• The Christmas flood of 1717 followed in the 18th century ,
  • in the 19th century the February flood of 1825 .
  • The flood disaster of 1953 is considered to be the worst storm surge of the 20th century in the Netherlands and England. The Dutch Meteorological Office only counts this in the category of severe storm surges in the 20th century, while the particularly devastating flood of February 17, 1962 in the Netherlands only expressed itself as a medium storm surge.

The victims of the storm surges of 1953 (especially in the Netherlands ) and the storm surge of 1962 (especially in Germany and Denmark ) prompted extensive coastal protection measures such as the Delta Works . These enormous investments in coastal protection, in particular through the construction of dykes and barrages , have ensured that the recent storm surges caused far less damage than earlier, lower storm surges.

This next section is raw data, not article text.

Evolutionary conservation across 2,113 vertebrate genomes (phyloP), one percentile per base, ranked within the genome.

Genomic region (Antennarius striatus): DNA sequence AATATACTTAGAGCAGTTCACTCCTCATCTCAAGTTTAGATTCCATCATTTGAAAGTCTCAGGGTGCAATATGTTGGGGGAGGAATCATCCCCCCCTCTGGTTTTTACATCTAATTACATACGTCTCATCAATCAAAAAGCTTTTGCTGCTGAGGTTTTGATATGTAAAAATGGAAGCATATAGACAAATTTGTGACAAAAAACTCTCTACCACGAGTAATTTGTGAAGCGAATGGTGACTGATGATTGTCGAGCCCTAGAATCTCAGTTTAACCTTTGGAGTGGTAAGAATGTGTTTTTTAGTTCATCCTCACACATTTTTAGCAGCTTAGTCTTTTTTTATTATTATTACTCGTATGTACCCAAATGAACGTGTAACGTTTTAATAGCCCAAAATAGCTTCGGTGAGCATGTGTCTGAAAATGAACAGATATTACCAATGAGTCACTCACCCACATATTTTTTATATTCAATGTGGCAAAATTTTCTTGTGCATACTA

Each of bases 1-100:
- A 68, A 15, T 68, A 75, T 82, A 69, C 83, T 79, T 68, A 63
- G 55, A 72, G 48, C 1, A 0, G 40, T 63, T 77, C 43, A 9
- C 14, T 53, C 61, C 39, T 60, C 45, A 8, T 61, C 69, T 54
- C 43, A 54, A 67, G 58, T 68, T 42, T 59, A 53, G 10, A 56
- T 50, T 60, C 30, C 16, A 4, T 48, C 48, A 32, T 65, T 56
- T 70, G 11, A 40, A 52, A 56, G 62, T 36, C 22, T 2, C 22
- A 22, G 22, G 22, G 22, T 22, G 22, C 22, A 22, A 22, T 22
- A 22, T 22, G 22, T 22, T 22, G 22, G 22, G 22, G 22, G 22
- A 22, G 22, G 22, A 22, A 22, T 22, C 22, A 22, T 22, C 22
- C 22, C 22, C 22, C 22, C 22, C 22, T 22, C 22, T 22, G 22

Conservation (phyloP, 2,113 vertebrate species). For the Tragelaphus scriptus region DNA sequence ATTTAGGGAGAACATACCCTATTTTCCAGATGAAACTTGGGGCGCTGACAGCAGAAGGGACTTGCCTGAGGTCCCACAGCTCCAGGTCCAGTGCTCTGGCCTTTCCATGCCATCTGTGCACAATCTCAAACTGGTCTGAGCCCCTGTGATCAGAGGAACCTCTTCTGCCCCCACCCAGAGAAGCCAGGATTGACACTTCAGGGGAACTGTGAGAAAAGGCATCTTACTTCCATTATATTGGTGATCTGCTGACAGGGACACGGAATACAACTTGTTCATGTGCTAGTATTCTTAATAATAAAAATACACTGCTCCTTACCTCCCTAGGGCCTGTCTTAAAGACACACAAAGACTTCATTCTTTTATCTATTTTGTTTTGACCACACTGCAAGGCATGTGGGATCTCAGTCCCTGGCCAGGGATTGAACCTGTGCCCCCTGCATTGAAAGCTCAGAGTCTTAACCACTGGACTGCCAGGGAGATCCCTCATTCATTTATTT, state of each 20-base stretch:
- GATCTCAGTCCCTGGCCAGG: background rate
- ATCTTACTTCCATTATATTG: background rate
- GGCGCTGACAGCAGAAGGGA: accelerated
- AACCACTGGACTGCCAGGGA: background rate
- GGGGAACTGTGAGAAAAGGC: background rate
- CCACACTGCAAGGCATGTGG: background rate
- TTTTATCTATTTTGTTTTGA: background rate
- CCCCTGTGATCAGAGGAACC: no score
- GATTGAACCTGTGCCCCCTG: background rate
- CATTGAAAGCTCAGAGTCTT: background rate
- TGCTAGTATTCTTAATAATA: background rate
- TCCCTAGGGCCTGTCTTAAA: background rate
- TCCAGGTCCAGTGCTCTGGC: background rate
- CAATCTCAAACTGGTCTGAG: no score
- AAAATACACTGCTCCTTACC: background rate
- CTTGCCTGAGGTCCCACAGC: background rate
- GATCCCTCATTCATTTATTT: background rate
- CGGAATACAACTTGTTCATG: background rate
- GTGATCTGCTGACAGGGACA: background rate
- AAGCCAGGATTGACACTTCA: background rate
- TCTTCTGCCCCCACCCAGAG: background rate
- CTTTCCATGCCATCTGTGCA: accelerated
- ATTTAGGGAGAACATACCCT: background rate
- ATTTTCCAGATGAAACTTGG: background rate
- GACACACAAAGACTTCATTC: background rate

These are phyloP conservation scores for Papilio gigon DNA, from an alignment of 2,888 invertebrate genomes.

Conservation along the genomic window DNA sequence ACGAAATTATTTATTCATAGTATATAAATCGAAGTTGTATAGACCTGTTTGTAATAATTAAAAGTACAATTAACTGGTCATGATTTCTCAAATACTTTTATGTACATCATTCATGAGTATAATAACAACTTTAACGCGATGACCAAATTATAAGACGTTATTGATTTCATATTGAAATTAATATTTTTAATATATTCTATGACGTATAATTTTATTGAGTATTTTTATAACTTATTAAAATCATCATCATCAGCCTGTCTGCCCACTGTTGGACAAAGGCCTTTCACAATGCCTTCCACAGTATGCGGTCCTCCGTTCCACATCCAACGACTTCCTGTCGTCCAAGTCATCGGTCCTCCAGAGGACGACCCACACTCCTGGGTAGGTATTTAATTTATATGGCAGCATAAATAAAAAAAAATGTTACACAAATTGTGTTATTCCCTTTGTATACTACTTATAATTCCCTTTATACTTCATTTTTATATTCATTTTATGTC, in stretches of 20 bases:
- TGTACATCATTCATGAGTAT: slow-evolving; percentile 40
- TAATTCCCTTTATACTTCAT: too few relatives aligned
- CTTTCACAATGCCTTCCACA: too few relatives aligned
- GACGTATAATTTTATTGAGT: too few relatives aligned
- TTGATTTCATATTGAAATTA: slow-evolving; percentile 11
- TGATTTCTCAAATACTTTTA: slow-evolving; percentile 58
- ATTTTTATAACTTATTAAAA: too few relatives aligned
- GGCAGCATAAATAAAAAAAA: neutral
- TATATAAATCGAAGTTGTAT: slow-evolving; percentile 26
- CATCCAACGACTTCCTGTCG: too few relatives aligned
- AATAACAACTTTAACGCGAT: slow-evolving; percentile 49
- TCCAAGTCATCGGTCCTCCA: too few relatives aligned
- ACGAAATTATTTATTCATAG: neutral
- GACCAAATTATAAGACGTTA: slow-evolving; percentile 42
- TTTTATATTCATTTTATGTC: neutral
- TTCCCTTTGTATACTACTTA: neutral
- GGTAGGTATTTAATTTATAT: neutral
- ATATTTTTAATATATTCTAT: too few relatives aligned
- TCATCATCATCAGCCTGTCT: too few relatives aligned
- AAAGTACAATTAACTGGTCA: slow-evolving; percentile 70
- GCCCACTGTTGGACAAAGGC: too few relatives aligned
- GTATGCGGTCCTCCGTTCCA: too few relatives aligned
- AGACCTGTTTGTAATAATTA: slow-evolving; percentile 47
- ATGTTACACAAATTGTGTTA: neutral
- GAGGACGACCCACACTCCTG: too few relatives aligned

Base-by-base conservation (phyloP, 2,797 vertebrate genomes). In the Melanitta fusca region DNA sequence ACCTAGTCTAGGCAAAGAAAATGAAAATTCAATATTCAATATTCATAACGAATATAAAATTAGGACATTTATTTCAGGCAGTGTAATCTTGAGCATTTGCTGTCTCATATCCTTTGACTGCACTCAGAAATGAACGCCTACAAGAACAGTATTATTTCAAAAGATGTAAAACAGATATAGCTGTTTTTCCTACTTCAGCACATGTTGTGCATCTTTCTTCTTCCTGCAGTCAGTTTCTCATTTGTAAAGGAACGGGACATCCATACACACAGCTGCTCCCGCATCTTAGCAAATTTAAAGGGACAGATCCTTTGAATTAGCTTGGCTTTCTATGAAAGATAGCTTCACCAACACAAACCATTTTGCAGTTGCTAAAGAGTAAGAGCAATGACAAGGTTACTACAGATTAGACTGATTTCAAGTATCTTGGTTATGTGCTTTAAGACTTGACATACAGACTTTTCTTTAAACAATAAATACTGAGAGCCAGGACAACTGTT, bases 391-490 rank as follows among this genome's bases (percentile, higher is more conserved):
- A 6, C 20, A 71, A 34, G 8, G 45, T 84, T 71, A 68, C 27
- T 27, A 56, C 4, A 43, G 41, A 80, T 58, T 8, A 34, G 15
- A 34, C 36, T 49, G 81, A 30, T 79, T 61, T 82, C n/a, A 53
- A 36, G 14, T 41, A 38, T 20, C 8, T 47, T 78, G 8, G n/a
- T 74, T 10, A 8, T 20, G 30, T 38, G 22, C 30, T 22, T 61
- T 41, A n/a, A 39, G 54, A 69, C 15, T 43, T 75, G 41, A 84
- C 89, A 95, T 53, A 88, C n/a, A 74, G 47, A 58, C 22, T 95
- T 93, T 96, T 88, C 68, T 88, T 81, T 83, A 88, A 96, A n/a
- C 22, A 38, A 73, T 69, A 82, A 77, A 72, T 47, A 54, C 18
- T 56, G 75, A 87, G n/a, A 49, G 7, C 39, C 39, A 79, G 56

Big storm surges

Record of water levels during storm surges

Memorial stone indicating the height of various floods at St. Margaret's Church in King's Lynn , East England
Heights storm flood data.svg

For the North Sea there have only been regular records of water levels since 1840 ; After the introduction of automatic level recorders, continuous records were made from 1880 onwards. From such sufficiently long observation series, average water levels are calculated and key data are derived which are used for the water level forecast, whereby meteorological data facilitate the forecast.

Water level (WS) is the current height of a natural or artificial water level in relation to a reference level for water level measurement, whereby different height systems and reference points are used depending on the country . For the North Sea, the Amsterdam level ( NAP; Normaal Amsterdams Peil ) is the most important reference point.